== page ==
Never heard of physical literacy? No problem! Physical literacy can be described as the motivation, confidence and physical competence to value and take responsibility for engagement in physical activities. Physical Literacy promotes a lifelong love and appreciation for a healthy active lifestyle.
When Should Kids Learn Physical Literacy?
In order to get the most benefits from physical literacy, it’s best to expose children to physical activity and movement as soon as possible. With that in mind, children and youth need to learn the right skills at the right time to develop in sport or activity. The Long-Term Athlete Development (LTAD) model describes seven basic stages of development in sport as kids grow from toddlers to seniors. These stages are based on the science of human physical, cognitive, and emotional development. The Physical Literacy stages are further structured into Active Start, FUNdamentals and Learn to Train (L2T). Youthletics programs focus on the FUNdamentals and L2T stages. Habits, especially physical ones, set in early and grow deep roots, and we help kids plant the right seeds for a future of success and activity!
In FUNdamentals, development of fundamental movement skills is rooted in structured and unstructured environments of play. We emphasize the overall development of each child’s physical capacities, fundamental movement skills and the ABCs of athleticism: agility, balance, coordination and speed. These experiences will result in each child’s development of a wide range of movement skills as well as the confidence and desire to participate in games and physical activities.
Once Fundamental Movement Skills have been acquired, participants progress into the L2T leading to understanding basic rules, tactics and strategy in game situations and refinement of sport-specific skills. Games and activities are fun, inclusive and skill based. After youth have mastered the L2T stage, they follow the natural progression towards either sports excellence (Train to Train) or being Active for Life (Competitive for Life or Fit for Life).
What Are the Benefits of Being Physically Literate?
Physical literacy has been identified by experts in physical education, sport and even cognitive science as a key ingredient in raising healthy, happy and successful children. It provides the foundation for kids to enjoy physical activity and sports, but it also has far-reaching implications for their brain development, scholastic performance and well-being in general.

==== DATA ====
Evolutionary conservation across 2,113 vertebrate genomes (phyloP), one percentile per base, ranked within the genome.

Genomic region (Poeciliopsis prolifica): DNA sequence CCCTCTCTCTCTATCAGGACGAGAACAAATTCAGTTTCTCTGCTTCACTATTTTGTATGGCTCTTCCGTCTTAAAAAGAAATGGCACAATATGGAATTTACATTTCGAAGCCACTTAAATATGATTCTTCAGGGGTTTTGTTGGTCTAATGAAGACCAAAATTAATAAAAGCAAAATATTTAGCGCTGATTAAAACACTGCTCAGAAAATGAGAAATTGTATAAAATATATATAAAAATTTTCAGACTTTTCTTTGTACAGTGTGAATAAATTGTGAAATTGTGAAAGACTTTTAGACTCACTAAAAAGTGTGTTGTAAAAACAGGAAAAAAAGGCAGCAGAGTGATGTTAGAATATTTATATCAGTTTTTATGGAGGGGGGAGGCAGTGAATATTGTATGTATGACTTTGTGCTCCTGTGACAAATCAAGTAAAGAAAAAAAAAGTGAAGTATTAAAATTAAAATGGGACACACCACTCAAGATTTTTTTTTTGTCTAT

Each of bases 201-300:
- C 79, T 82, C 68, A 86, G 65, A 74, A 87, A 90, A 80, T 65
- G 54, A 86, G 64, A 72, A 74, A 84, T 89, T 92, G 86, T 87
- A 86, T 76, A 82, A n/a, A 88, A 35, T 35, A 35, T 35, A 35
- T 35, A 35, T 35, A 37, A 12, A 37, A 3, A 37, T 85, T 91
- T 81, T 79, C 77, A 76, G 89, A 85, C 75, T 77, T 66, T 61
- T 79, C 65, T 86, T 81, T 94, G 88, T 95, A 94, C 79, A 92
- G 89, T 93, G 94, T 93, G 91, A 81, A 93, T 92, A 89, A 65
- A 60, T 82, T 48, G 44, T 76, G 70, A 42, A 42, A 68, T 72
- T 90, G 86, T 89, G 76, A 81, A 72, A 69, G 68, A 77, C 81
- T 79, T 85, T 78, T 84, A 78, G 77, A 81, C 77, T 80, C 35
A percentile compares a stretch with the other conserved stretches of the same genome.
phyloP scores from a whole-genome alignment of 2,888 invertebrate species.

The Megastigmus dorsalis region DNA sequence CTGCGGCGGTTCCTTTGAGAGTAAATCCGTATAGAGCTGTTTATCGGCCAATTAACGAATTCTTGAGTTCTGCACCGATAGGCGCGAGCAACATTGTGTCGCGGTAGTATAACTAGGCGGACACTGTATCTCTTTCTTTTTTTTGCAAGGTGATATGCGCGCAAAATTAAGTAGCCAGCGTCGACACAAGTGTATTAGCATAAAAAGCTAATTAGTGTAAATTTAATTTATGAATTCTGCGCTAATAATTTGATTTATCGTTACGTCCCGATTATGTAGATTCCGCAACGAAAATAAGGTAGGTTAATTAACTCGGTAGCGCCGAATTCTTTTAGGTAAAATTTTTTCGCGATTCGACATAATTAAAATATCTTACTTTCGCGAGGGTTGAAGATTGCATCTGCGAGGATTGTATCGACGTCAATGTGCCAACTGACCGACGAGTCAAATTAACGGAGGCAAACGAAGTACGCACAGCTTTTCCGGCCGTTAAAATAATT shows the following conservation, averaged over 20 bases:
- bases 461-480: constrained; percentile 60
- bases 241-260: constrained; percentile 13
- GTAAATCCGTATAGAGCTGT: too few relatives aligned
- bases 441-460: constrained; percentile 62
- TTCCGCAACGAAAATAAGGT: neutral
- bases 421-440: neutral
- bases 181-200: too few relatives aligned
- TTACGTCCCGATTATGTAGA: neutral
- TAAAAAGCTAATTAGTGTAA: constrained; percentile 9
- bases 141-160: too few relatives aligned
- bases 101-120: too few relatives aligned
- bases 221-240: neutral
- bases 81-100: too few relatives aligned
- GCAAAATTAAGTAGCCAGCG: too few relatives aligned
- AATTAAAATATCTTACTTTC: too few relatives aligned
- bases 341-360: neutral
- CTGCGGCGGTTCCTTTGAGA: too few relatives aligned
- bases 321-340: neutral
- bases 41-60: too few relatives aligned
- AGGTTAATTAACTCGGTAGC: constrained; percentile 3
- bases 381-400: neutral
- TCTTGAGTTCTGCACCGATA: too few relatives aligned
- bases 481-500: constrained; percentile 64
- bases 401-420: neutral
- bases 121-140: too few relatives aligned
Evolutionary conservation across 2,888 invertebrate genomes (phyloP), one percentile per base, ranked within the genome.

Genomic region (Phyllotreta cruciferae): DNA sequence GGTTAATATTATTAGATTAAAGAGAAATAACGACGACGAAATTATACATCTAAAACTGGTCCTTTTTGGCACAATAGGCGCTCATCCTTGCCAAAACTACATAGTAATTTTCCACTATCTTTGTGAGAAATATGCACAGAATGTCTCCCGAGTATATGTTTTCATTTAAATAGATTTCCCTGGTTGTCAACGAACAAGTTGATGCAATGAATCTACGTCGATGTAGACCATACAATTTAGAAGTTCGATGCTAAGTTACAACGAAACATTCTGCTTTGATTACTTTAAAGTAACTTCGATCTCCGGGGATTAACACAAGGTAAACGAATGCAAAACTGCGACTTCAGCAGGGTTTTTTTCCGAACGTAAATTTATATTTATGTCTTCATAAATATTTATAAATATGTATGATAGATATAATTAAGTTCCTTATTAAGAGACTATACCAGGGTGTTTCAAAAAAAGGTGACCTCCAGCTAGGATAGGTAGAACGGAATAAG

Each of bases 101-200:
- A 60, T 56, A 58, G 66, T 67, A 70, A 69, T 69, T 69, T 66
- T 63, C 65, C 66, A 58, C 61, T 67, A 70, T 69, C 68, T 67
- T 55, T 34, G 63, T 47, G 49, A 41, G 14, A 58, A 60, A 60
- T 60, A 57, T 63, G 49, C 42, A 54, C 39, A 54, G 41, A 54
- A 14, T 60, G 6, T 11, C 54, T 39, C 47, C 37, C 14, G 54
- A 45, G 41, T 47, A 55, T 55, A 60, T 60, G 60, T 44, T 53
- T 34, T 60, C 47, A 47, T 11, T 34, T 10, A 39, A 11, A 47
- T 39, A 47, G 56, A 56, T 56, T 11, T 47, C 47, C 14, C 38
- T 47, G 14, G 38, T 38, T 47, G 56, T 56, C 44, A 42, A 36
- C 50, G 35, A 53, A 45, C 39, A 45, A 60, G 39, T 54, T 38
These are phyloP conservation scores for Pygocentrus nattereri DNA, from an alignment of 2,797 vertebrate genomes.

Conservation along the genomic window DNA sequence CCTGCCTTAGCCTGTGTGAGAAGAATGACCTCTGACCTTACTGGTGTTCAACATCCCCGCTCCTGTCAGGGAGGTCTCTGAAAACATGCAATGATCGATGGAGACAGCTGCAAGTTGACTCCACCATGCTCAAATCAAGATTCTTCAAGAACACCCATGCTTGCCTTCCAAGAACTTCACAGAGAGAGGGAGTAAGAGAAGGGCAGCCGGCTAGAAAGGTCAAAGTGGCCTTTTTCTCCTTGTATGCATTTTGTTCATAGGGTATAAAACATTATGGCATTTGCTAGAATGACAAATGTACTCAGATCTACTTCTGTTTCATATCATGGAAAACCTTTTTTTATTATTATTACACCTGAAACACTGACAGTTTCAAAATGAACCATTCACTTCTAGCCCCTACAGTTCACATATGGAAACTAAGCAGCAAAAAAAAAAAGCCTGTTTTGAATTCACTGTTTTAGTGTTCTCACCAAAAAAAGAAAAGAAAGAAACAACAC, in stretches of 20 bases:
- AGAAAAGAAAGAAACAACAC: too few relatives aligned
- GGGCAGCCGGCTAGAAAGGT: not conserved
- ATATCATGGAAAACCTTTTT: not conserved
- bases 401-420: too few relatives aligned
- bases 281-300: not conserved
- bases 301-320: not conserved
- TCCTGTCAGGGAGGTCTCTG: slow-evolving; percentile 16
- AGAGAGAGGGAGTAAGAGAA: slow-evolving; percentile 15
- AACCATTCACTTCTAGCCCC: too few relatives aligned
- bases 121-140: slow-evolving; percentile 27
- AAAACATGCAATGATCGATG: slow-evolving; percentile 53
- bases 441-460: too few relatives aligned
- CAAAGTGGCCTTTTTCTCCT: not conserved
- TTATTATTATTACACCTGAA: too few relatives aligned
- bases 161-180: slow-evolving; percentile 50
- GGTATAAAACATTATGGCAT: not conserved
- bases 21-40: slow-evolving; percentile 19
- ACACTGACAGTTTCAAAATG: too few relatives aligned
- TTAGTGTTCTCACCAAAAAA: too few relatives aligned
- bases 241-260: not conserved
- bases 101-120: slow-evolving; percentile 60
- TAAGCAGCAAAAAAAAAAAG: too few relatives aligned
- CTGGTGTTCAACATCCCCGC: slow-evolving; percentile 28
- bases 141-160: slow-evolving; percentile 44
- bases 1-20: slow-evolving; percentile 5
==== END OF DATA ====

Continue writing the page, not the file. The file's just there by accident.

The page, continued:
Physically literate children demonstrate more poise and confidence and are not afraid to take calculated risks, to launch themselves into something new! The knowledge and skills acquired by children at Youthletics, will benefit them throughout their lives and enable them to thrive in a dynamic and constantly changing world.
Your physically literate child understands different forms of movement. They can appreciate the effort and skill on display at the ballet, at a basketball game, in a boxing match, or watching gymnastics.
Learning to be physically literate teaches kids to be better communicators, as sports require learning and communicating at even the earliest age. It builds compassion and empathy, super valuable skills for the next generation of global citizens.
How Do We Teach These Skills?
Youthletics focuses on the first two pillars of learning: fun and brevity.
Children learn quickly in challenging, fun, activity-rich environments. In essence, they learn better when they don’t even realize they’re learning! We teach fundamental movement and sports skills through the oldest method of all – experience.
Because they’re in a safe, supervised environment surrounded by coaches and staff, they’re taught how to safely play with the equipment and with other children.
Kids learn better in small, exciting chunks. We focus on keeping our games and activities short and bursting with fun
OPHEA's Introduction to Physical Literacy
Ophea is a not-for-profit organization and is led by the vision that all children and youth value and enjoy the lifelong benefits of healthy, active living. Watch their video on the importance of physical and health literacy.